This morning I woke up to the last traces of sunrise and the gentle call of the mourning doves. This is a good way to wake up, just kind of easing in to a new day. I hiked up Mount Cube, which opened several times into rocky slab clearings that faced the mountain I had climbed the day before- Smart Mountain. I sat at one clearing, drank some instant coffee sent from home, watched the mountain and thought of home and family. It was a pretty relaxing morning, other than climbing a mountain.
Unfortunately the miles to follow were less pleasant. Since I specifically complained about mosquitoes in a past blog post, the bugs have been much better. I kind of regretted complaining in the first place, but now on this day they attacked again. I was hiking over some boggy ground again, often over log bridges, mosquitoes and gnats swarming left, right, above, below. It’s so frustrating when they dodge your swats and then attack again. Can’t they take a hint?
Fortunately I had a goal in mind: making it to “The Omelette Man”. For days I’ve heard of the Omelette Man, a man who camps out by the trail and makes eggs for passing thru hikers. Many hikers literally look forward to meeting the Omelette Man for days, if not weeks, in advance. I was one of those hikers. Sometimes it’s nice just to have something special to look forward to.
After several frustrating miles, I arrived hot, sweaty and bug-bitten at the Omelette Man’s tent awning. The Omelette Man was sitting with a dog, chatting with a southbound hiker. Soon he was welcoming me, asking me how many eggs I wanted and what I wanted in them. He informed me that the record is 24 eggs. (I asked for 3). His tent awning was complete with several folding chairs, tables, a cook system, boxes of donuts, gallons of juice. It was like a small breakfast oasis in the middle of the forest. I learned that the Omelette Man is retired, and a few years ago started reading books on thru hiking. He said, “What I was even more interested in than thru hiking, though, was trail magic. I thought, that’s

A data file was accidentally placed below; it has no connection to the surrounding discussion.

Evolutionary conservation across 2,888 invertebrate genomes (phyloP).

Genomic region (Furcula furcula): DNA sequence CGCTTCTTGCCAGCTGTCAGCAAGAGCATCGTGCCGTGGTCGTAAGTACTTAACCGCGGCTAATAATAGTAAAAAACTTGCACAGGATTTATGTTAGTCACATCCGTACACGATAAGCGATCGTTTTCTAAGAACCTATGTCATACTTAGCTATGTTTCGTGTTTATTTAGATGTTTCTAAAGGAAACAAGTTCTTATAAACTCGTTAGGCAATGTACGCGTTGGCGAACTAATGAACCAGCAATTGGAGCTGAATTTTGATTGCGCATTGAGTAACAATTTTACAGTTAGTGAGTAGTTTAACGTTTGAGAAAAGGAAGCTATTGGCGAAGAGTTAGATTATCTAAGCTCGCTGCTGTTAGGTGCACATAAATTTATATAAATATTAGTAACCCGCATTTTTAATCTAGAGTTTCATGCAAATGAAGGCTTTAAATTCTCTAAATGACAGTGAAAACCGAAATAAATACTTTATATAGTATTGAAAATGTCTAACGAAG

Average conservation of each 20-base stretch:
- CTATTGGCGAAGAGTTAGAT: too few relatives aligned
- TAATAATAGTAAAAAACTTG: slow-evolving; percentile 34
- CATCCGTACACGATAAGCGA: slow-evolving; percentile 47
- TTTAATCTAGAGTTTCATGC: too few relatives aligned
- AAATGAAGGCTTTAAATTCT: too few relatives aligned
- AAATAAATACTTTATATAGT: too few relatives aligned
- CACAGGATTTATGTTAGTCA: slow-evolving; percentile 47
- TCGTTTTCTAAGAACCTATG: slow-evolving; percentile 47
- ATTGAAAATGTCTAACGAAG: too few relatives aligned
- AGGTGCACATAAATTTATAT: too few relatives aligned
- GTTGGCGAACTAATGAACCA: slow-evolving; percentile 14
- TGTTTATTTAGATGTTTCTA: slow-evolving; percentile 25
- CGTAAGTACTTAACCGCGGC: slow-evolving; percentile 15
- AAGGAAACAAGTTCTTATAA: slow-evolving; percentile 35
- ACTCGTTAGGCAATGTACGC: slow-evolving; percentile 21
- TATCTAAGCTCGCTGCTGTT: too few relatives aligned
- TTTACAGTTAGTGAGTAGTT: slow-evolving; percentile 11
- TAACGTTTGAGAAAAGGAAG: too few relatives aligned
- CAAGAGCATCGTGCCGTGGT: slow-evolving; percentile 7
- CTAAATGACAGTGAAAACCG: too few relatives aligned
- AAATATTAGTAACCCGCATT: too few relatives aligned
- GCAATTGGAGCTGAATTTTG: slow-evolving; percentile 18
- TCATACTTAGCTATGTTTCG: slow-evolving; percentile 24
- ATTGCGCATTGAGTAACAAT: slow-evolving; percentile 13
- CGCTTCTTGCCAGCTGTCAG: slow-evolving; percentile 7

something I could get into. I can’t travel the world, but I can let the world come to me…” So last year he became the Omelette Man- nearly every day over the summer, he drives to this spot and packs in supplies and makes omelettes for hikers from 8a – 5p. He’s met all kinds of people this way, from all kinds of places. Sometimes hikers will come for dinner and then camp nearby so they can get breakfast the next day…and he doesn’t seem to mind! He said, “If I know hikers are coming back early in the morning, I’ll skip coffee and sitting with a paper at home and come out to the trail by 7a!” This particularly fascinated me- instead of feeling bitter about hikers asking for more and more, he just gives more. A truly humble and generous attitude. Luckily he seems to feel well rewarded for his efforts. He told me, “So many times I hear hikers say, ‘Omelette Man! I finally get to meet you! I’ve been looking forward to meeting you for so long!'” He has become a trail celebrity, though a humble one. He won’t accept donations, advising wanna-be donors to donate to other organizations.
This was one of the best trail magic experiences I’ve had in a while. Just as much as eating some tasty food, it was nice to sit, relax, pat a dog and chat. I’ll add this to the list of surprising and inspiring trail magic experiences I’ve had out here.
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